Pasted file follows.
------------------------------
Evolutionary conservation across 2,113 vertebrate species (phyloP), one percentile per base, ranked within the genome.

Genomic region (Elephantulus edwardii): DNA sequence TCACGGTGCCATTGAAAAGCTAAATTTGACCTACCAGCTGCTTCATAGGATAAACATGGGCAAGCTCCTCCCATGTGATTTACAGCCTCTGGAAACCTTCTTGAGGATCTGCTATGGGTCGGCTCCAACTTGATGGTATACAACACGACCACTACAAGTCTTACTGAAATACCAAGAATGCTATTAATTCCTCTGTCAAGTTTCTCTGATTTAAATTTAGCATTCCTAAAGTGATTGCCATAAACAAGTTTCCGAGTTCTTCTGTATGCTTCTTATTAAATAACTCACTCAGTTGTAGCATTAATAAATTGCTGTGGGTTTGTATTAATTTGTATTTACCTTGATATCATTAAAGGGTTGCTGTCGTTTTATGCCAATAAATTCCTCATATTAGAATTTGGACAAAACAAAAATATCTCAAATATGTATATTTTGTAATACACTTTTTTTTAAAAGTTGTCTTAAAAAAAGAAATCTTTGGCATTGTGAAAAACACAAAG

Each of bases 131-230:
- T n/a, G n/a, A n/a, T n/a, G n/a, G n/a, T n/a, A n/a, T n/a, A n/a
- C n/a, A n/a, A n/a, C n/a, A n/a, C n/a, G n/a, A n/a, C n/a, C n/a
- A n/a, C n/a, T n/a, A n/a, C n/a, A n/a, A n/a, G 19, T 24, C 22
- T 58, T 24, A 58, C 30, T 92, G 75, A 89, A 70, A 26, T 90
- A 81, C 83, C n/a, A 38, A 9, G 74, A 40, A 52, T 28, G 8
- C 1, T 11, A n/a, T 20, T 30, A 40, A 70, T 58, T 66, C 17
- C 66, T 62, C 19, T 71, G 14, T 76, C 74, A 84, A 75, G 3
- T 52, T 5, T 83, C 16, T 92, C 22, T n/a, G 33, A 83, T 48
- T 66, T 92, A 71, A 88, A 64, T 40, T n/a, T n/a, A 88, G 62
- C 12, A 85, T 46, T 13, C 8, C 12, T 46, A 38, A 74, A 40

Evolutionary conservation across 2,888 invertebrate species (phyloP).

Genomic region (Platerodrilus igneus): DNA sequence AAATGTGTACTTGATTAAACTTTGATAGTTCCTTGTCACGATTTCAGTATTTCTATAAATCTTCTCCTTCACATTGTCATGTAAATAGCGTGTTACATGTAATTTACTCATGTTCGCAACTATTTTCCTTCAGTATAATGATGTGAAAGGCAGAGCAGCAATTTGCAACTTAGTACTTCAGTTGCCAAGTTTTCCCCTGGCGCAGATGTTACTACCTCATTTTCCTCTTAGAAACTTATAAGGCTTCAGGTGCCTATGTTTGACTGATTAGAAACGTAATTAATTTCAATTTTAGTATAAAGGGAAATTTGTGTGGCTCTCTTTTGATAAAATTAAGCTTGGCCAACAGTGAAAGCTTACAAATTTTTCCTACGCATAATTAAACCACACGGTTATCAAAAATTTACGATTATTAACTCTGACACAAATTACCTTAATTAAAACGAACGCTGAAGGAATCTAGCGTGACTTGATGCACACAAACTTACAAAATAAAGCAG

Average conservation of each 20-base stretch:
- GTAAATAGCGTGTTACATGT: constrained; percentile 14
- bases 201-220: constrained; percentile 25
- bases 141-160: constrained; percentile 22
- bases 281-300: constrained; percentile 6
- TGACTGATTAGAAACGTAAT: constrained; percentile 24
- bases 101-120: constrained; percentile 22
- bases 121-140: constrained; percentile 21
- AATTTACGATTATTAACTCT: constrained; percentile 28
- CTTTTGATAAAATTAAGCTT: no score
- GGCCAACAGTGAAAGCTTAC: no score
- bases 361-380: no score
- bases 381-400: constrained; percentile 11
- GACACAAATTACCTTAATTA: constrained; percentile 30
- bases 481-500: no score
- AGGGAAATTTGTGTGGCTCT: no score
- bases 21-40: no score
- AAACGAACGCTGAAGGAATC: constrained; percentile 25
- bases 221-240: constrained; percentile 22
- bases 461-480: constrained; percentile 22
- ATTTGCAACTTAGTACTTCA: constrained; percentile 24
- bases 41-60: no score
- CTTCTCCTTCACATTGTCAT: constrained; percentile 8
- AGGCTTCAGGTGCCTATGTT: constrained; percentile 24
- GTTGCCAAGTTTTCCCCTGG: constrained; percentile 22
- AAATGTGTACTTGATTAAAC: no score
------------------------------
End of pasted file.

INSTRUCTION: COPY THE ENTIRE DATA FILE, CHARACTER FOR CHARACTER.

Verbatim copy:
Evolutionary conservation across 2,113 vertebrate species (phyloP), one percentile per base, ranked within the genome.

Genomic region (Elephantulus edwardii): DNA sequence TCACGGTGCCATTGAAAAGCTAAATTTGACCTACCAGCTGCTTCATAGGATAAACATGGGCAAGCTCCTCCCATGTGATTTACAGCCTCTGGAAACCTTCTTGAGGATCTGCTATGGGTCGGCTCCAACTTGATGGTATACAACACGACCACTACAAGTCTTACTGAAATACCAAGAATGCTATTAATTCCTCTGTCAAGTTTCTCTGATTTAAATTTAGCATTCCTAAAGTGATTGCCATAAACAAGTTTCCGAGTTCTTCTGTATGCTTCTTATTAAATAACTCACTCAGTTGTAGCATTAATAAATTGCTGTGGGTTTGTATTAATTTGTATTTACCTTGATATCATTAAAGGGTTGCTGTCGTTTTATGCCAATAAATTCCTCATATTAGAATTTGGACAAAACAAAAATATCTCAAATATGTATATTTTGTAATACACTTTTTTTTAAAAGTTGTCTTAAAAAAAGAAATCTTTGGCATTGTGAAAAACACAAAG

Each of bases 131-230:
- T n/a, G n/a, A n/a, T n/a, G n/a, G n/a, T n/a, A n/a, T n/a, A n/a
- C n/a, A n/a, A n/a, C n/a, A n/a, C n/a, G n/a, A n/a, C n/a, C n/a
- A n/a, C n/a, T n/a, A n/a, C n/a, A n/a, A n/a, G 19, T 24, C 22
- T 58, T 24, A 58, C 30, T 92, G 75, A 89, A 70, A 26, T 90
- A 81, C 83, C n/a, A 38, A 9, G 74, A 40, A 52, T 28, G 8
- C 1, T 11, A n/a, T 20, T 30, A 40, A 70, T 58, T 66, C 17
- C 66, T 62, C 19, T 71, G 14, T 76, C 74, A 84, A 75, G 3
- T 52, T 5, T 83, C 16, T 92, C 22, T n/a, G 33, A 83, T 48
- T 66, T 92, A 71, A 88, A 64, T 40, T n/a, T n/a, A 88, G 62
- C 12, A 85, T 46, T 13, C 8, C 12, T 46, A 38, A 74, A 40

Evolutionary conservation across 2,888 invertebrate species (phyloP).

Genomic region (Platerodrilus igneus): DNA sequence AAATGTGTACTTGATTAAACTTTGATAGTTCCTTGTCACGATTTCAGTATTTCTATAAATCTTCTCCTTCACATTGTCATGTAAATAGCGTGTTACATGTAATTTACTCATGTTCGCAACTATTTTCCTTCAGTATAATGATGTGAAAGGCAGAGCAGCAATTTGCAACTTAGTACTTCAGTTGCCAAGTTTTCCCCTGGCGCAGATGTTACTACCTCATTTTCCTCTTAGAAACTTATAAGGCTTCAGGTGCCTATGTTTGACTGATTAGAAACGTAATTAATTTCAATTTTAGTATAAAGGGAAATTTGTGTGGCTCTCTTTTGATAAAATTAAGCTTGGCCAACAGTGAAAGCTTACAAATTTTTCCTACGCATAATTAAACCACACGGTTATCAAAAATTTACGATTATTAACTCTGACACAAATTACCTTAATTAAAACGAACGCTGAAGGAATCTAGCGTGACTTGATGCACACAAACTTACAAAATAAAGCAG

Average conservation of each 20-base stretch:
- GTAAATAGCGTGTTACATGT: constrained; percentile 14
- bases 201-220: constrained; percentile 25
- bases 141-160: constrained; percentile 22
- bases 281-300: constrained; percentile 6
- TGACTGATTAGAAACGTAAT: constrained; percentile 24
- bases 101-120: constrained; percentile 22
- bases 121-140: constrained; percentile 21
- AATTTACGATTATTAACTCT: constrained; percentile 28
- CTTTTGATAAAATTAAGCTT: no score
- GGCCAACAGTGAAAGCTTAC: no score
- bases 361-380: no score
- bases 381-400: constrained; percentile 11
- GACACAAATTACCTTAATTA: constrained; percentile 30
- bases 481-500: no score
- AGGGAAATTTGTGTGGCTCT: no score
- bases 21-40: no score
- AAACGAACGCTGAAGGAATC: constrained; percentile 25
- bases 221-240: constrained; percentile 22
- bases 461-480: constrained; percentile 22
- ATTTGCAACTTAGTACTTCA: constrained; percentile 24
- bases 41-60: no score
- CTTCTCCTTCACATTGTCAT: constrained; percentile 8
- AGGCTTCAGGTGCCTATGTT: constrained; percentile 24
- GTTGCCAAGTTTTCCCCTGG: constrained; percentile 22
- AAATGTGTACTTGATTAAAC: no score